My grand daughter loves to be measured by her daddy. We all like to grow. My mentor, Clair, in his 80s, still loves to grow in Jesus. Journey3 is all about growth. It doesn’t matter where you are right now. You might be far from God or close to God. We are growing, each of us. Come and find out.
This Sunday, 11 am.28378763_10155442055787634_8490154363115814427_n (2)


Bring your Dreams

How to handle the death of a dream? The followers of Jesus were convinced that he was the one who was going to redeem Israel. But then he dies in a horrible execution. What will they do? And what will Jesus do?
This Sunday is Easter Sunday. Journey3 invites you to come for worship and lunch. We meet at 11 am at Rivergate Church in North Portland. Come with your dreams and your desperation and let’s see what Jesus will do.WP_20170401_08_21_12_Pro

Try or Train

basketball practice

Last Sunday we looked at Luke 6:39-49.

Before this section Jesus had been teaching on the opposite nature of the kingdom of God. You are blessed if you are poor, you should love your enemies, you should forgive and not condemn people. This kingdom is the opposite of the world and of our natural inclinations. So, how do we participate in this kingdom?

March Madness just ended. My Iowa State Cyclones were in it, but bowed out by losing their second game. I asked the assembled folks on Sunday, “What do you think Roy Williams or any good basketball coach would say if one of his young players came to him before the next season and said, ‘I’m going to really try and play better this year.’” We thought about it and decided he would say, “Show me everyday in practice. Don’t try, train.”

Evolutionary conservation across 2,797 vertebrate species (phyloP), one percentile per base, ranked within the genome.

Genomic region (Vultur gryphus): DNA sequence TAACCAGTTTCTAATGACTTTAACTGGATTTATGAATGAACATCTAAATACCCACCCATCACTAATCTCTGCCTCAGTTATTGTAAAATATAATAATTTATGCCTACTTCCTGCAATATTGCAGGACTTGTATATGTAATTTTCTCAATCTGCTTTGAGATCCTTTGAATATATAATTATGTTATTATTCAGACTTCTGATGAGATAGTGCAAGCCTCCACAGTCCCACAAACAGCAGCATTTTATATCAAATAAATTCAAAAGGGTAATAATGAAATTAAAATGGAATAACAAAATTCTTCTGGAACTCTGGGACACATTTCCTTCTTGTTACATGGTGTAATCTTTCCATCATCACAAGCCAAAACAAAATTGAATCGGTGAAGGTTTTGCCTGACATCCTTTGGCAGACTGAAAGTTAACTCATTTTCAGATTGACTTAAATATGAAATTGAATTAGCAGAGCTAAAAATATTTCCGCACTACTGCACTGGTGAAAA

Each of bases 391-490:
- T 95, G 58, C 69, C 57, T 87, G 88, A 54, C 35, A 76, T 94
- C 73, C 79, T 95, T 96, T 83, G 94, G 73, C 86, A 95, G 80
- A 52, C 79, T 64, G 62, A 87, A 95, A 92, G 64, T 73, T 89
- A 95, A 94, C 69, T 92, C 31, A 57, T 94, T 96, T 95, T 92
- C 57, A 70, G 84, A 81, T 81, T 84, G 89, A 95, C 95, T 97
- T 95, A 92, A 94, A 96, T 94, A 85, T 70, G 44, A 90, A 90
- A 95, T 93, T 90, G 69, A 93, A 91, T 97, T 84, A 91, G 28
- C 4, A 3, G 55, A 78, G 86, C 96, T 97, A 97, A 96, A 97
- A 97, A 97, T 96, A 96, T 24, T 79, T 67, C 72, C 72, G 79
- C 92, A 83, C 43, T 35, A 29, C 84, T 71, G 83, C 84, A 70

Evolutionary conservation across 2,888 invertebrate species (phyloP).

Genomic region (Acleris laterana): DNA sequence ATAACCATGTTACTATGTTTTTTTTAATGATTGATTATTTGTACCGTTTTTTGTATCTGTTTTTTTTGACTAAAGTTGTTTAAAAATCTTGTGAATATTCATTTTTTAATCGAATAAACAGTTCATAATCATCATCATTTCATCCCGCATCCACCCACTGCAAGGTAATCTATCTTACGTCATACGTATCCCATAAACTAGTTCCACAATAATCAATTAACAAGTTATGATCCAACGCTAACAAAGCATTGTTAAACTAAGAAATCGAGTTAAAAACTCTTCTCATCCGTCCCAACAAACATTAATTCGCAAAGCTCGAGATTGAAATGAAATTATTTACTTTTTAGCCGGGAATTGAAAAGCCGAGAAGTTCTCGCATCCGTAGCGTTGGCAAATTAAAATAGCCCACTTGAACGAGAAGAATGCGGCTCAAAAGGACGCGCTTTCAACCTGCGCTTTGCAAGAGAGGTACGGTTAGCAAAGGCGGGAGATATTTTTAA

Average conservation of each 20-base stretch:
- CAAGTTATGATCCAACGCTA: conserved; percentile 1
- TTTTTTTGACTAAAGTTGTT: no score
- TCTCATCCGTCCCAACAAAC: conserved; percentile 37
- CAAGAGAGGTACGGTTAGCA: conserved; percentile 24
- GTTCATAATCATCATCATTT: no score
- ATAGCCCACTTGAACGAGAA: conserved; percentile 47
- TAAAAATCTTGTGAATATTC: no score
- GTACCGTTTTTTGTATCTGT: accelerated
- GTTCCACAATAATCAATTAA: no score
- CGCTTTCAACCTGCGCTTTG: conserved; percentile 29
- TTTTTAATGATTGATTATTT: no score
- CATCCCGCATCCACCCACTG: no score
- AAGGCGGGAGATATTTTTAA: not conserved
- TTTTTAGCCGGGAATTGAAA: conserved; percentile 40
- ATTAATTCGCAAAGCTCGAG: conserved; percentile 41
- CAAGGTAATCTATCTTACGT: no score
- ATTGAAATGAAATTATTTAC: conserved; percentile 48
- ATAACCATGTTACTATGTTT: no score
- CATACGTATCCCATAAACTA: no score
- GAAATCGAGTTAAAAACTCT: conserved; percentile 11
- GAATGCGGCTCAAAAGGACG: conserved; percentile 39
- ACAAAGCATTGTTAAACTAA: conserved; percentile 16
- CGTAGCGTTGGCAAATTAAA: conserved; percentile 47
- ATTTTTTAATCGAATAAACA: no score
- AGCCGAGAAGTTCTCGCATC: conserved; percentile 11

There is a lot of trying in my following of Jesus. I get an inclination of something he wants me to do or to change in my life and I think, I’m going to try and do that better. I think this is why Jesus overwhelms us with his description of the kingdom. You can’t try to be this radically different. It’s like trying to run a marathon. I can try really hard, but if I am not training, I am in trouble when it comes to race day.

Jesus says, “The student is not above the teacher, but everyone who is fully trained will be like their teacher.” Come to me, says Jesus, and let me train you. Then he follows this with three quick lessons on training:
- the plank in your eye. practice healthy self inspection and repentance
- the heart’s storehouse. store up good things in your heart and you will have good things to bring into your relationships
- the house built on the rock. listen to me and do what I tell you and you will build a life which will withstand storms

I can do this! Today I can spend time in self inspection. Today I can bring into my heart the truths of scripture. Today I can listen and do my best to follow his leading.

And the amazing thing is that, over time, as the days of training go by, I become more like the teacher.

This Sunday we continue in Luke as we look at the authority of Jesus in Luke 7:1-17.

Then, the next Sunday, April 16, is Easter! Who are you bringing with you for our special Easter worship and lunch?

Crossing Over

Jesus answered them, “It is not the healthy who need a doctor, but the sick. I have not come to call the righteous, but sinners to repentance.” Luke 5:31-32